Friday, June 05, 2009
I walked in from the gate, since the park was still a couple of hours from opening. An early morning walk on the beach was partial compensation for the third all-day meeting in Olympia in as many days.
The beaches at the park are pretty silty - reflecting an abundance of fine sediment from unstable bluffs to the north and the lack of sufficient wave action to efficiently remove the fines from the coarser beach material.
The bluffs are heavily forested right down to the water, and though most of the big trees were probably taken out 130 years ago, there were still several large firs along the shore. The head of Frye Cove is a small estuary - with a muddy spit sheltering it from the rest of Eld Inlet.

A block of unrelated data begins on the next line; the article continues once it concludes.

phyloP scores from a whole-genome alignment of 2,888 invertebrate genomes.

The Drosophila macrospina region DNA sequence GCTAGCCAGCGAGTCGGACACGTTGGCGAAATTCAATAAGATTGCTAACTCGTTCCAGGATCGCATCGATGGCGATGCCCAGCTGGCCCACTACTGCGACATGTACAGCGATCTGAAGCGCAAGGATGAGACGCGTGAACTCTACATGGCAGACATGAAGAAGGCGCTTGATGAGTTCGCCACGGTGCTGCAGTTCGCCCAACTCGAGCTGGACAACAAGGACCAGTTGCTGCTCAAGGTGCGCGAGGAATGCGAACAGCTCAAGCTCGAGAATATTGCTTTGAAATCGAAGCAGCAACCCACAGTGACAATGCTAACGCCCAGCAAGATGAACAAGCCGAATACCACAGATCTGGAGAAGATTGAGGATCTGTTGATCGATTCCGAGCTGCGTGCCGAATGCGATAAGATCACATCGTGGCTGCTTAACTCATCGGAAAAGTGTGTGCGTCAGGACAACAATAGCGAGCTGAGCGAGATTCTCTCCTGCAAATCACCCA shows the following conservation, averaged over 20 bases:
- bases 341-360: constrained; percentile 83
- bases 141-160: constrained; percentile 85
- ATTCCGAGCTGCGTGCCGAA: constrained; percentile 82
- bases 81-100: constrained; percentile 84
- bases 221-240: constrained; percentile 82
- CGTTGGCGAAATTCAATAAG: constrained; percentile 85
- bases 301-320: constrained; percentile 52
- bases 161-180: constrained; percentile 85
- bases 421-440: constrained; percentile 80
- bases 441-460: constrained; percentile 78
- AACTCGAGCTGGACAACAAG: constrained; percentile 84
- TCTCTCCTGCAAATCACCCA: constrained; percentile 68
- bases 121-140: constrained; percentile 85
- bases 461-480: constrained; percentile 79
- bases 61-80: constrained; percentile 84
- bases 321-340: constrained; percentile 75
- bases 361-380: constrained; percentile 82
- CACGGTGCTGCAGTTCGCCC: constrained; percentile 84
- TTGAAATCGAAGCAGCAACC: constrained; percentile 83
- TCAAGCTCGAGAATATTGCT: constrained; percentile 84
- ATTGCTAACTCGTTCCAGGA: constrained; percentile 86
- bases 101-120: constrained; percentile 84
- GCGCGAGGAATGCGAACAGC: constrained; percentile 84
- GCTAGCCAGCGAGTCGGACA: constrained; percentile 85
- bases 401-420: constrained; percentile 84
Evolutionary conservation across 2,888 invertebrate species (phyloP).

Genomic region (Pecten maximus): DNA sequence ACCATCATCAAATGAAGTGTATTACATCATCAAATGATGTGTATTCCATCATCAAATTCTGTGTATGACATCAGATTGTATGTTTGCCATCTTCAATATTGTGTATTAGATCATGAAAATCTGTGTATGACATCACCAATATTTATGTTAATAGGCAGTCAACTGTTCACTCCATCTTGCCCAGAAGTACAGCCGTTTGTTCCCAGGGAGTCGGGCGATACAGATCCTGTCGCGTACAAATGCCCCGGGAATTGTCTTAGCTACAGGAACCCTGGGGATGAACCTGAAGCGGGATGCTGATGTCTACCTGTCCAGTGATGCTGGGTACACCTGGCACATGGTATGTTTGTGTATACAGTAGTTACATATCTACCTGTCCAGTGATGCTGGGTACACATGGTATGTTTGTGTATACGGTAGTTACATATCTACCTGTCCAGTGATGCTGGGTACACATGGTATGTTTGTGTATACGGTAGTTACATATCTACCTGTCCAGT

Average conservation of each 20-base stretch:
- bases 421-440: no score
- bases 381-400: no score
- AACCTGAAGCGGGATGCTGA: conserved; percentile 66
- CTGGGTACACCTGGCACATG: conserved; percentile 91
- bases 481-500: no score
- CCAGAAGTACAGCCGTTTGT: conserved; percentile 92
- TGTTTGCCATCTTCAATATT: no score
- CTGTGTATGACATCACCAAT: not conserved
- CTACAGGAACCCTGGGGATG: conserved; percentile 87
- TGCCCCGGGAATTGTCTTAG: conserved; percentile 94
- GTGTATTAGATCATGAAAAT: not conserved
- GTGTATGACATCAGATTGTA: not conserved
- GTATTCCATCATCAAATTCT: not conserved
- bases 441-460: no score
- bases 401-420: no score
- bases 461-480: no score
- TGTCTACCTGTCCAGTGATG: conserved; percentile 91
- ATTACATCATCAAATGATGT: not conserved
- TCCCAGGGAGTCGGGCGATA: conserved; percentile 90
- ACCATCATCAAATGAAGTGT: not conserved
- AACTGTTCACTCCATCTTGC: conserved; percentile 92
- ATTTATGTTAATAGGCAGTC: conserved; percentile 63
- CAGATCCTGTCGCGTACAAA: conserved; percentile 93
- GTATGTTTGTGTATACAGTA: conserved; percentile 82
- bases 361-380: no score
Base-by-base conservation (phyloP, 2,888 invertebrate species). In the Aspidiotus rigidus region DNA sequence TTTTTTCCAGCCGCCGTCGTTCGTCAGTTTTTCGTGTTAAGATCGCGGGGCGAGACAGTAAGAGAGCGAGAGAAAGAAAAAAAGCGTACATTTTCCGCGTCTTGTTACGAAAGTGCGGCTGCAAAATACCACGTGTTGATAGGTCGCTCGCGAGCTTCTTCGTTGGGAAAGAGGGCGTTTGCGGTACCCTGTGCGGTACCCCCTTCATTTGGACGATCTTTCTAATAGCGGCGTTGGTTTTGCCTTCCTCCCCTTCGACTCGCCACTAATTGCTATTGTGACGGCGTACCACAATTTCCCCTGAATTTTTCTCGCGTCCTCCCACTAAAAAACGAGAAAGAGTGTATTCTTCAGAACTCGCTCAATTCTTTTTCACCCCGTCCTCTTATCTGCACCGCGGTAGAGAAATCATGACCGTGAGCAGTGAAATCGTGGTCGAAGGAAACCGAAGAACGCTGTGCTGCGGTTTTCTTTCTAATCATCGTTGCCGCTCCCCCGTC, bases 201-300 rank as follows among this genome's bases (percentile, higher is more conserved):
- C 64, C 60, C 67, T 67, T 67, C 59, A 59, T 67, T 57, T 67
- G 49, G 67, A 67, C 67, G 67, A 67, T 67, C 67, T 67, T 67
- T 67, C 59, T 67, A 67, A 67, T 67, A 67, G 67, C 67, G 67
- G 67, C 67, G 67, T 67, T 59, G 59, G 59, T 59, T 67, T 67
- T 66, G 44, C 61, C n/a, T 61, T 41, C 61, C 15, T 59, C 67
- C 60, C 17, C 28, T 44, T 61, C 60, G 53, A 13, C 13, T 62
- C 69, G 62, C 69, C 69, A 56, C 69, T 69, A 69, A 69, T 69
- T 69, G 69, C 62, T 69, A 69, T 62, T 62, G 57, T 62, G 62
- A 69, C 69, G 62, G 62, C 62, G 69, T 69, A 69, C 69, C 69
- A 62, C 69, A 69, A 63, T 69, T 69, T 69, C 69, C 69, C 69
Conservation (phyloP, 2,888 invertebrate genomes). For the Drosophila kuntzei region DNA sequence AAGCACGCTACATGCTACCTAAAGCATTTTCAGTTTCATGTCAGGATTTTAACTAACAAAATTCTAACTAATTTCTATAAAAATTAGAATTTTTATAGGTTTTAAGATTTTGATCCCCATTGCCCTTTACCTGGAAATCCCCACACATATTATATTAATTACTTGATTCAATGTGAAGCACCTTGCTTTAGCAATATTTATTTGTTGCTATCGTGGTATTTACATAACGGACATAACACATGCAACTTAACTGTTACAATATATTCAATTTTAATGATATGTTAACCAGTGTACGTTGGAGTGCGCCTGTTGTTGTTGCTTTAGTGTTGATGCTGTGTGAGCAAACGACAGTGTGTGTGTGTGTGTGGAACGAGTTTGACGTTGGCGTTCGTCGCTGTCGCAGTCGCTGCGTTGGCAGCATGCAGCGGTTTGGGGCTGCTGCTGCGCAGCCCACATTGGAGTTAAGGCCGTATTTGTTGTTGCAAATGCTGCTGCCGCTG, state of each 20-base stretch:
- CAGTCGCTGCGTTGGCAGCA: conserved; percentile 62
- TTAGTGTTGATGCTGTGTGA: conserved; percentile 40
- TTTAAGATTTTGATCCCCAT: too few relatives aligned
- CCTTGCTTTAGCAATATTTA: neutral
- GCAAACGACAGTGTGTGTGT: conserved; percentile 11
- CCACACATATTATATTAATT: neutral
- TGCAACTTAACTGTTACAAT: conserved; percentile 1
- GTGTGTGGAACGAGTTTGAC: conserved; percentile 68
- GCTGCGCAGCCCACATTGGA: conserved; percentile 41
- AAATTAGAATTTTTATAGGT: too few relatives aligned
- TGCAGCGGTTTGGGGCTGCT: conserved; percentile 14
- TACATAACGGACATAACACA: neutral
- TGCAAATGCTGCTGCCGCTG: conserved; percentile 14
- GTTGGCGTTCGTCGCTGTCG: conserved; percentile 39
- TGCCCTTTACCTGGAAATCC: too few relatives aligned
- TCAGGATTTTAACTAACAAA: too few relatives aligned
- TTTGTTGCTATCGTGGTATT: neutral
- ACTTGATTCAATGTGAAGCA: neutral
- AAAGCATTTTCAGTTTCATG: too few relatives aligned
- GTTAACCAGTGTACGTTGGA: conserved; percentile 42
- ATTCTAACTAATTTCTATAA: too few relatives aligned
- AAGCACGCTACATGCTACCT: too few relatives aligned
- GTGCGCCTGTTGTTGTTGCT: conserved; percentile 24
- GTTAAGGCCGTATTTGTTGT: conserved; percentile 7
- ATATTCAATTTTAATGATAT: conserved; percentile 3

The park recently installed a "soft" structure of cobble and anchored logs to deal with erosion at the park's primary beach access. I'm still a bit puzzled by these efforts - the intentions are good, but they seem a bit like a solution in search of a problem. What if you just excavated the bank back a little farther, planted the heck out of it, and built a simple low-impact wooden stairway. And left out all the cobble and the big stainless chains - which are neither native to this setting nor particularly "soft."